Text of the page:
What amount of image MB will cause a website to run jerky when scrolling etc.?


#1

I’m often reading that a total of > 3 MB of images is way too much for a site to run smoothly.

My current testing project looks awesome in the preview but is undeniably jerky when watched online in a browser. Admittedly, it has two parallax effects and one animation but I suppose if I shrinked the images with JPEGMini the overall experience would be much better?

So my question is: what is your roundabout recommendation for the max. “image weight” in MB?
And what other tricks do I have to consider to create the smoothest watching experience?

Thanks,
Flix


#2

Hello Felix,

Well, it depends on how many images you have. What is the average size for each image you have on your website?

Cheers,
Eldar


#3

I use https://compressjpeg.com/ and also https://birme.net. Both are free and allow for incredible lossless reduction.


#4

It will also depend to an extent on factors such as the processor of your smartphone, web connection, website server and other elements. There are many factors involved but personally I like to keep page under 1mb at most.


#5

Good points. I realize we can’t talk about a total without also considering the average size of each image. My project’s pictures currently are between 250 - 590 kb so I assume I still have to do some more shrinking…

Thanks for stating a figure, though, @Flashman!


#6

Depending on the source of your images, you might be using over-size images and can reduce load times by creating smaller resolution versions for the web site. This would be the first thing you do. I say separate versions because you probably don’t want to downscale (and lose) your master images lest you change them later.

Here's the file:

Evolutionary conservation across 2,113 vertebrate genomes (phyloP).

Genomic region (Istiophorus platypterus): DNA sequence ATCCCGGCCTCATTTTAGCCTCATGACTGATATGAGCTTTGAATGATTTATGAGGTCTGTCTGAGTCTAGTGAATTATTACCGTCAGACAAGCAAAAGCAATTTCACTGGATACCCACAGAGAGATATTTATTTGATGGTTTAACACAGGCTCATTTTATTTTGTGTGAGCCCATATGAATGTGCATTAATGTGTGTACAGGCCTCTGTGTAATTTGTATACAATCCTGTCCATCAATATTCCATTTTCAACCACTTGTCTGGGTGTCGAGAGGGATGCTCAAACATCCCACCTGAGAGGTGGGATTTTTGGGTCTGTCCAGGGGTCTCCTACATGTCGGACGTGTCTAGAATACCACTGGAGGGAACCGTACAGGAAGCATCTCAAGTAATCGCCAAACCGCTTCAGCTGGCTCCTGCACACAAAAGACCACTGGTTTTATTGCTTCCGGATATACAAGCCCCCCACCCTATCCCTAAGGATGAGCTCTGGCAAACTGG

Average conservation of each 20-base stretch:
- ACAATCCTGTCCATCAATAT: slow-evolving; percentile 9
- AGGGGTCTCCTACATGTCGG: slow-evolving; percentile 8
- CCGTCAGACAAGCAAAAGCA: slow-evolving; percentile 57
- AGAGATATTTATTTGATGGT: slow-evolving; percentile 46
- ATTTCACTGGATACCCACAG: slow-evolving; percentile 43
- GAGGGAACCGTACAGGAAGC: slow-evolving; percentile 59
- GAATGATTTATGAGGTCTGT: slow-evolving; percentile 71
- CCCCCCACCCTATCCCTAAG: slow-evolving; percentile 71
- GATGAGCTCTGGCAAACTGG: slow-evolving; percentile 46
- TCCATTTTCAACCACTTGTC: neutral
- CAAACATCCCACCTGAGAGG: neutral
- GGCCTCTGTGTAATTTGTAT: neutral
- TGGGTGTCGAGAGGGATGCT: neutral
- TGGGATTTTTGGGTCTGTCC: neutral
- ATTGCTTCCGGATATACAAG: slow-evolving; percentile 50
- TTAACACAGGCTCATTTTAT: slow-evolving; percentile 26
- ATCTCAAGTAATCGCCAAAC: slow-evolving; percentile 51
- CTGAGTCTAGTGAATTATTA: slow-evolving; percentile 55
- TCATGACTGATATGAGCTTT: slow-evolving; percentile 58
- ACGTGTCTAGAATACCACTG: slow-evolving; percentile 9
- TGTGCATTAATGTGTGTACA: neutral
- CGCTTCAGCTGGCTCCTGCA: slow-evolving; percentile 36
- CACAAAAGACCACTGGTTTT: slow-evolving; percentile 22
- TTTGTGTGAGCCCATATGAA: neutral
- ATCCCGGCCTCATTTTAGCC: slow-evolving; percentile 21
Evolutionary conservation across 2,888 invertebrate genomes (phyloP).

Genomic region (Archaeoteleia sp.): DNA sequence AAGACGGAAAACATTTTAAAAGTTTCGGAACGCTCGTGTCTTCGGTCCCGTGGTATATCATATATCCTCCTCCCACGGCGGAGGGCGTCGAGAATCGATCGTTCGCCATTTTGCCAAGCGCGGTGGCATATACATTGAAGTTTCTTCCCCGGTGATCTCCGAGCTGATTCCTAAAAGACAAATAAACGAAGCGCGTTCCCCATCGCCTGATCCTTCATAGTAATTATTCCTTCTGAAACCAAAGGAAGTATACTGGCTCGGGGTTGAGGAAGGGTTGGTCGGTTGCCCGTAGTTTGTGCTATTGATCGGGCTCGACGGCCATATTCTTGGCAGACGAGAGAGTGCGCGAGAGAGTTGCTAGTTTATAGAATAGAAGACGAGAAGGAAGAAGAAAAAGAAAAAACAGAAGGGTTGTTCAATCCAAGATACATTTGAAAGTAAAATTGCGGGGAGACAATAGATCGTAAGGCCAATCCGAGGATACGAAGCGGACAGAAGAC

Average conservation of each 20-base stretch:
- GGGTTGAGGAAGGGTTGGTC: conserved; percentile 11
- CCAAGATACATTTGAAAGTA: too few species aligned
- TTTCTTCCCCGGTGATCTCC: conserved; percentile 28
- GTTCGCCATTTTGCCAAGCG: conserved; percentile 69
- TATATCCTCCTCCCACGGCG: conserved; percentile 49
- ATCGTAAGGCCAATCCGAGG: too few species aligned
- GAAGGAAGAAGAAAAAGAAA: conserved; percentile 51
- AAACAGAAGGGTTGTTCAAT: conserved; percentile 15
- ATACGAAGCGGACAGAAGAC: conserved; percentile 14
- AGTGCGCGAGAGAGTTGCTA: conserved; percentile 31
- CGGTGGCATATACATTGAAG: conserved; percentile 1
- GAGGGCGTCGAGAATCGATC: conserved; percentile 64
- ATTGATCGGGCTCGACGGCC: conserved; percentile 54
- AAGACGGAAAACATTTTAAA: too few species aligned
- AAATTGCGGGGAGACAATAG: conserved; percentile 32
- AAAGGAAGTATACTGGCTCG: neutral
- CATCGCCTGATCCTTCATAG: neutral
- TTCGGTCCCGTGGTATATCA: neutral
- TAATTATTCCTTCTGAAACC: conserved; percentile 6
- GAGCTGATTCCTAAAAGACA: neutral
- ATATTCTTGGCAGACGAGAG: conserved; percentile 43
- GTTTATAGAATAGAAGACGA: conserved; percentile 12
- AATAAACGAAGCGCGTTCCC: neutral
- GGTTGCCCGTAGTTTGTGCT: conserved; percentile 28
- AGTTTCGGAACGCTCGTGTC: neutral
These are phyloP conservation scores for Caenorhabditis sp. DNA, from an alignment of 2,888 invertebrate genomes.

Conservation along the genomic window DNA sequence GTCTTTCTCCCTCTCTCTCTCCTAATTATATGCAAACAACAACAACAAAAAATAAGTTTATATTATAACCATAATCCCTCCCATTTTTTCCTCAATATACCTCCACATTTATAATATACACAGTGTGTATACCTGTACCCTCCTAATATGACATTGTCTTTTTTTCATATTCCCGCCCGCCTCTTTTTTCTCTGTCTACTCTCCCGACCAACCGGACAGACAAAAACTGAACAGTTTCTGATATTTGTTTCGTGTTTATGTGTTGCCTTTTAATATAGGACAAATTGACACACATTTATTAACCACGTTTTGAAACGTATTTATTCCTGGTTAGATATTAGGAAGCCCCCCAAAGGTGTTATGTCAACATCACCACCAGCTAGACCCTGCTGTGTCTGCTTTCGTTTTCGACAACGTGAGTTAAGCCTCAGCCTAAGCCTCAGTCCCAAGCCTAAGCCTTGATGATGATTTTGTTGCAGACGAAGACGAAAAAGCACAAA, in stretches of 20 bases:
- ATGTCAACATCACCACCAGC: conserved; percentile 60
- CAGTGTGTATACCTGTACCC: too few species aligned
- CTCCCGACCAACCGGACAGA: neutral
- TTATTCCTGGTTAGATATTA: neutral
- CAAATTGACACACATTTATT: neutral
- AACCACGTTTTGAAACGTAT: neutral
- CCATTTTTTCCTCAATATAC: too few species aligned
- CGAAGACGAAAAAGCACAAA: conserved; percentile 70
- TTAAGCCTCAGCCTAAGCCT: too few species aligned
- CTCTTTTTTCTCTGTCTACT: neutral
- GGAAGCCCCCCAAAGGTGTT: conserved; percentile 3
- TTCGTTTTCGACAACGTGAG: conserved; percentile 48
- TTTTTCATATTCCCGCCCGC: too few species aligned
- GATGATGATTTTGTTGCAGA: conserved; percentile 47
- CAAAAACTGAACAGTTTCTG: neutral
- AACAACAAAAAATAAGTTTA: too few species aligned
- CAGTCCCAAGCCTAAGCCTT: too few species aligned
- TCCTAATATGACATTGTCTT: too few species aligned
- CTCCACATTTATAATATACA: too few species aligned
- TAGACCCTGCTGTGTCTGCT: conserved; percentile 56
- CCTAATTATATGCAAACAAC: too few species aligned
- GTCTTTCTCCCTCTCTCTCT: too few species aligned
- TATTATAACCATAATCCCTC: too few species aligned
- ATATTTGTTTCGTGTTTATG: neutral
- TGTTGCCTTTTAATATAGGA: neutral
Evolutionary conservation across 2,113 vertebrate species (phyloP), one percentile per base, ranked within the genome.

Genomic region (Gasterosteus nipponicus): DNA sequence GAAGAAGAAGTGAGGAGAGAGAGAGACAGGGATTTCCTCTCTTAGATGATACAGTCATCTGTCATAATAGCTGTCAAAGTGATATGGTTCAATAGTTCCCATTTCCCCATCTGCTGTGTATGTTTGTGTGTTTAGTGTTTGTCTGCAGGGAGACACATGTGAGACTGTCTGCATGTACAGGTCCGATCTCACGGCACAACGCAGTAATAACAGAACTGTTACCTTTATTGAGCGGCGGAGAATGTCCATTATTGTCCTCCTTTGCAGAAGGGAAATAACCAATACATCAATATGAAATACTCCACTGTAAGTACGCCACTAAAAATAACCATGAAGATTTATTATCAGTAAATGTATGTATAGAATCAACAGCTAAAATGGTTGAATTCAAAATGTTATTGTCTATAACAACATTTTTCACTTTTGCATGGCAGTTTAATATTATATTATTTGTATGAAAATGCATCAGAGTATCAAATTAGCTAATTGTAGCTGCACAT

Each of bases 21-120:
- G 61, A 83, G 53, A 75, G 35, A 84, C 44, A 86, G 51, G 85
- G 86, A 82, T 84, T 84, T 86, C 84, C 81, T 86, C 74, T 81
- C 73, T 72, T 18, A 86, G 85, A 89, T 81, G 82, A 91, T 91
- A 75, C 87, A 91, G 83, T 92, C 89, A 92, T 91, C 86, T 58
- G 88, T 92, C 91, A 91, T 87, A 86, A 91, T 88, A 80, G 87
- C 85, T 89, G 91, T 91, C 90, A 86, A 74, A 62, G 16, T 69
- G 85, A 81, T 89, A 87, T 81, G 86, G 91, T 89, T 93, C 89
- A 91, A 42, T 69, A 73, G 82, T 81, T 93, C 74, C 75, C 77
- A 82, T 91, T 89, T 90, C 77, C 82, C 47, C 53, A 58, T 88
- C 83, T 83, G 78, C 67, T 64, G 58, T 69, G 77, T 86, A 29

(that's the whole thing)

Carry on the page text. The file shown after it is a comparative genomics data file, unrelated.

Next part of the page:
When you look at an image in place in Blocs, it tells you the resolution (in the sidebar and next to the image) as nnn x mmm pixels. This is the size you need, assuming that the user views the website in similar conditions to you. If your image is larger than this then you can usefully produce a website version. If you want to allow for high resolution (retina) displays, the images need to be at 144dpi, otherwise use the standard of 72dpi; feed these numbers into your image processing software and export a version for the website.

This exported image is the one to be compressed. JPEG is generally the best format and you can use the compression setting in your image processing app’s export facility to control it and/or the tricks that @ViaWebDesign suggested.

Personally, an option in Blocs to automatically downscale an oversized image when it is imported is on my wish list for @Norm; it would not be universally applicable but would save time with images that are just eye-candy and whose quality is not a site design decision.


#7

Very helpful, I will check the resolution now!


#8

Retina displays (high res) are more than single pixel density. They work with pixels not dots. Anything above 72dpi for the web is a waste.

If you have a Retina display take a look at this page. Look at the three pictures at 72, 144 and 300dpi. You can see there’s no difference (other than huge file sizes).